Hollywood and the cast of “The Help did the novel justice. The character selections were right on target. Cecily Tyson is awesome.

    • We’re so glad to hear that you enjoy our band of Riders, Nickey.

      I’m a big Woody Allen fan, too. His films are unique–no one does them like Woody. Always a great script and a wonderful cast even though his budget is low by Hollywood standards. Terrific actors line up to work with him.

      Love Spielberg, too. He doesn’t shy away from the tough stuff, but he deals with it without anything gratuitous. It’s there because it has to be there for an honest story.

  11. I haven’t seen any of the films mentioned, but they are on my list now. Except for War Horse. I love horses, love horse movies, but please…please…please don’t let the horse die. lol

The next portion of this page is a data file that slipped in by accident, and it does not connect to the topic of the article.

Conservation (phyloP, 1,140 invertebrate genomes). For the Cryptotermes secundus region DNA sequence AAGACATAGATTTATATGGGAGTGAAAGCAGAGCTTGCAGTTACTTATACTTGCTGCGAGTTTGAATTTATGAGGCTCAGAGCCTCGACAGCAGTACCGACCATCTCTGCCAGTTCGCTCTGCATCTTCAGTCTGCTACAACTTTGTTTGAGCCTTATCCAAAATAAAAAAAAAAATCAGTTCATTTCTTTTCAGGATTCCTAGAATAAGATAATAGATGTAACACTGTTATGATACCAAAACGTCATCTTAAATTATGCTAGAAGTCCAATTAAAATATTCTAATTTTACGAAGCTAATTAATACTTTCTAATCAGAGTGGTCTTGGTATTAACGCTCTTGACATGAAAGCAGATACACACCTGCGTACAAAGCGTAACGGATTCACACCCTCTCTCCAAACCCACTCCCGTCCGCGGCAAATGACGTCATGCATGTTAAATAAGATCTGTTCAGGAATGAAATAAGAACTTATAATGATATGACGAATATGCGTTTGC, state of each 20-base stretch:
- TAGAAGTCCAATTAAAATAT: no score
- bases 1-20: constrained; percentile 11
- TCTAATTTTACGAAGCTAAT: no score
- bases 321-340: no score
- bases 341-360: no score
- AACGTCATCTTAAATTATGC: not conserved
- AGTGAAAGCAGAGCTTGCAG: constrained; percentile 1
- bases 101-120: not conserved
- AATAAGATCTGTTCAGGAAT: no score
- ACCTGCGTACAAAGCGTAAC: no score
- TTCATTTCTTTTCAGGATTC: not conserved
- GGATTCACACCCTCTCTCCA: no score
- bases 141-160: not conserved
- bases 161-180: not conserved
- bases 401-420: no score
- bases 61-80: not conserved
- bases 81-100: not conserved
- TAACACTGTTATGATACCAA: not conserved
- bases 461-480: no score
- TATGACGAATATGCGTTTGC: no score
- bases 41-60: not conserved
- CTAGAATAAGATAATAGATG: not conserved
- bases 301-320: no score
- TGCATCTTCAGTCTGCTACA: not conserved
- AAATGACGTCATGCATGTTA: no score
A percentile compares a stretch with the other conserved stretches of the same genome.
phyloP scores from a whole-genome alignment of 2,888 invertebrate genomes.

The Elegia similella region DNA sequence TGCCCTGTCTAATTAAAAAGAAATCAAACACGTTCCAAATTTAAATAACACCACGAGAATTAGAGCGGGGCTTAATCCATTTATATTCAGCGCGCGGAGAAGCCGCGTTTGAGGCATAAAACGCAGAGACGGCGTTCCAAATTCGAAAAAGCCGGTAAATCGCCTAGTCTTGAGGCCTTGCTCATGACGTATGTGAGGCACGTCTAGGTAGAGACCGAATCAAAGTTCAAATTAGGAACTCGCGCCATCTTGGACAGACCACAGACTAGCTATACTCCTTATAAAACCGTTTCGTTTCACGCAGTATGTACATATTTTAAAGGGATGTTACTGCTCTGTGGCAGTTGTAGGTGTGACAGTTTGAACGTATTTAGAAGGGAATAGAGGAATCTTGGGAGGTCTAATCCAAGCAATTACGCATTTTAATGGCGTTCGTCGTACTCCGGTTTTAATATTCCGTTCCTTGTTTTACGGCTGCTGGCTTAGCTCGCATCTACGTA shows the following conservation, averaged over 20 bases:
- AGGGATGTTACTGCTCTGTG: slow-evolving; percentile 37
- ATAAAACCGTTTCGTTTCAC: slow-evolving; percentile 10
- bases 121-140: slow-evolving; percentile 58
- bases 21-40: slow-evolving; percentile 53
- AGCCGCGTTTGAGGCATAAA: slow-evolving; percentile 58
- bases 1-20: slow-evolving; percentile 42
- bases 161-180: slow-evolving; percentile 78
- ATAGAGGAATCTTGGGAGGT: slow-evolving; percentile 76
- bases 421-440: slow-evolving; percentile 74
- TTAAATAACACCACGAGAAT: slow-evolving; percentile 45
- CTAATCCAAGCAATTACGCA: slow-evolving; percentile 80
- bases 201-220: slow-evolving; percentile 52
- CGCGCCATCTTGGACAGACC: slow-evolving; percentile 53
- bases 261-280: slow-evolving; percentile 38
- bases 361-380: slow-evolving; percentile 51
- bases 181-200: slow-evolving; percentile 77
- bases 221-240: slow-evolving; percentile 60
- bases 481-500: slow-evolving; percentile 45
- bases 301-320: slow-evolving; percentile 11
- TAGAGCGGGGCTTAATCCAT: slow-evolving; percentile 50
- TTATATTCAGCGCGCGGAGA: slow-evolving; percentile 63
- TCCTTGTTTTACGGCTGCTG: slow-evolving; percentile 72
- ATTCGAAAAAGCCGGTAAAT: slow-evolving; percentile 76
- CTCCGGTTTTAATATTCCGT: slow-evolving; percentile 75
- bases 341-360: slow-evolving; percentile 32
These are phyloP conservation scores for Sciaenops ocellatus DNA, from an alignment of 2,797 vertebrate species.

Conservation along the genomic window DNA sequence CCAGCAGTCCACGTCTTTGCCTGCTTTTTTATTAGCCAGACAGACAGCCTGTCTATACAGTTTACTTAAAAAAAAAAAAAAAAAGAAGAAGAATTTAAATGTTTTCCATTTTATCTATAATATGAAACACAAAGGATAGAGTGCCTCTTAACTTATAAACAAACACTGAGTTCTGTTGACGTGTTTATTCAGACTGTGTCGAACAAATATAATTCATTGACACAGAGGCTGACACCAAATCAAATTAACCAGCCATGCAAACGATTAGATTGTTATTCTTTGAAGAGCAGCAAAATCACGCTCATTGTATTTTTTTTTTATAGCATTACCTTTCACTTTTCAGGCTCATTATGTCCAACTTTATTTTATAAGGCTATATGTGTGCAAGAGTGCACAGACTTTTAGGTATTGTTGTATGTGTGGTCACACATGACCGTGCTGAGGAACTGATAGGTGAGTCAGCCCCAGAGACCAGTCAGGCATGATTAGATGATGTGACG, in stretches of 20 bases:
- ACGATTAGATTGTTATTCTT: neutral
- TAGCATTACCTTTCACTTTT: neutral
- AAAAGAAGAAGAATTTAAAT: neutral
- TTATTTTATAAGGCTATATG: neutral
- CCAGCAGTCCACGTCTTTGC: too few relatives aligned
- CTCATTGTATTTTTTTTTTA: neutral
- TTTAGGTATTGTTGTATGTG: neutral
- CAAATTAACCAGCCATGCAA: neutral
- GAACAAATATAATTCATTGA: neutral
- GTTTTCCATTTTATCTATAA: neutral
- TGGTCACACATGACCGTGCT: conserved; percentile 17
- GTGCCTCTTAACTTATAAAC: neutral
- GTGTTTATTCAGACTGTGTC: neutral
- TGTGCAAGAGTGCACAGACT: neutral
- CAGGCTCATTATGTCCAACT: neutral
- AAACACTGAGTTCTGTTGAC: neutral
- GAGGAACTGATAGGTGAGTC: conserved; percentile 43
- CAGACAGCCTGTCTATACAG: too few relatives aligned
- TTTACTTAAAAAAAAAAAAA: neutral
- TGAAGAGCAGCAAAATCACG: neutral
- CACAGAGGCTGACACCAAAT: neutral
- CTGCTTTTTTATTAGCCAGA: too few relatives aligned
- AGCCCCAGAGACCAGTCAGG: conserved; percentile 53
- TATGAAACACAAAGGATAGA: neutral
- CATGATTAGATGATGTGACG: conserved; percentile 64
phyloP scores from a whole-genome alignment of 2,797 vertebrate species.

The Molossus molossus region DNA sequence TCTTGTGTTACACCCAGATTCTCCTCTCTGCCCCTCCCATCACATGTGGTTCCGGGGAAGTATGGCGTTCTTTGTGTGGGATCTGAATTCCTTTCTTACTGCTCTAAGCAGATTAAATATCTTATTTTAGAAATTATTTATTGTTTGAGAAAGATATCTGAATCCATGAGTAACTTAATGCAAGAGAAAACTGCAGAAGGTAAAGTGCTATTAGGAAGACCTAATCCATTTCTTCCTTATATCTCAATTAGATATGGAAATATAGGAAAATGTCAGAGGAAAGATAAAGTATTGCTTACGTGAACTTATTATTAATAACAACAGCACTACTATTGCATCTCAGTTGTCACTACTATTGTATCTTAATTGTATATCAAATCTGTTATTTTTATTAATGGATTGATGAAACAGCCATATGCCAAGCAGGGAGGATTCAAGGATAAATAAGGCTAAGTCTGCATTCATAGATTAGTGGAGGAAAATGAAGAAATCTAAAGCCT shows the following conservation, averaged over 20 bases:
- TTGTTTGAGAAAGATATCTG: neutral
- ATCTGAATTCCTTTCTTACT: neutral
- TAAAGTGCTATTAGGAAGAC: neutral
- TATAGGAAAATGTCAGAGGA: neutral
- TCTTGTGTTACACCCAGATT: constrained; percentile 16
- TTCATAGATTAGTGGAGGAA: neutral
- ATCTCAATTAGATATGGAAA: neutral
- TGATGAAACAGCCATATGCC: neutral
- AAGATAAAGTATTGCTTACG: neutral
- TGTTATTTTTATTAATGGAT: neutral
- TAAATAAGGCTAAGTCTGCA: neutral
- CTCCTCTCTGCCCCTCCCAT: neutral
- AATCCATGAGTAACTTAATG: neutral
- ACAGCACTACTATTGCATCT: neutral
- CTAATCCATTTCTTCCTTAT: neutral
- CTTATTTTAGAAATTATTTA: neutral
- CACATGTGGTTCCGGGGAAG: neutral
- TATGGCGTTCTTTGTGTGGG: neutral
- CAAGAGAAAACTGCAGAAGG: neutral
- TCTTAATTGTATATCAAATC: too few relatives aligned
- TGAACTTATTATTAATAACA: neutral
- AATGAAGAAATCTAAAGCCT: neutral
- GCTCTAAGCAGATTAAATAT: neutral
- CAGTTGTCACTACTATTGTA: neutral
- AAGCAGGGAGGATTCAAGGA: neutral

Yes, I want my HEA even in horse stories.

    The film I watched recently that had a huge effect on me was The Cove. It’s actually a documentary about the capture and killing of Bottle Nose Dolphins in Japan. The guy who filmed it, was the original trainer for the old Flipper series, who became a dolphin activist after his favorite flipper dolphin died in his arms. He is convinced that Dolphins are self-aware and presents some pretty compelling evidence to support that statement. But be warned, it’s a wrenching film if you love animals, but its also necessary to spread the word in order to stop the slaughter of these magnificent creatures.

  12. Trish, would it help to know that the horse doesn’t die? He’s the hero, and he gets his HEA. It is a war story and innocents die, but for some reason we need reminders. We human beings just can’t seem to get it through our heads that it’s the innocents and the common folks that make fodder for the cannons.

  13. Yes, Thank you!

    It does help knowing the horse gets his happy ending. But it still sounds like the movie is very emotional and sad, which means I probably won’t rent it. There is enough sadness in real life, I’d rather watch something uplifting and “feel good” when I get the chance to watch a movie at all.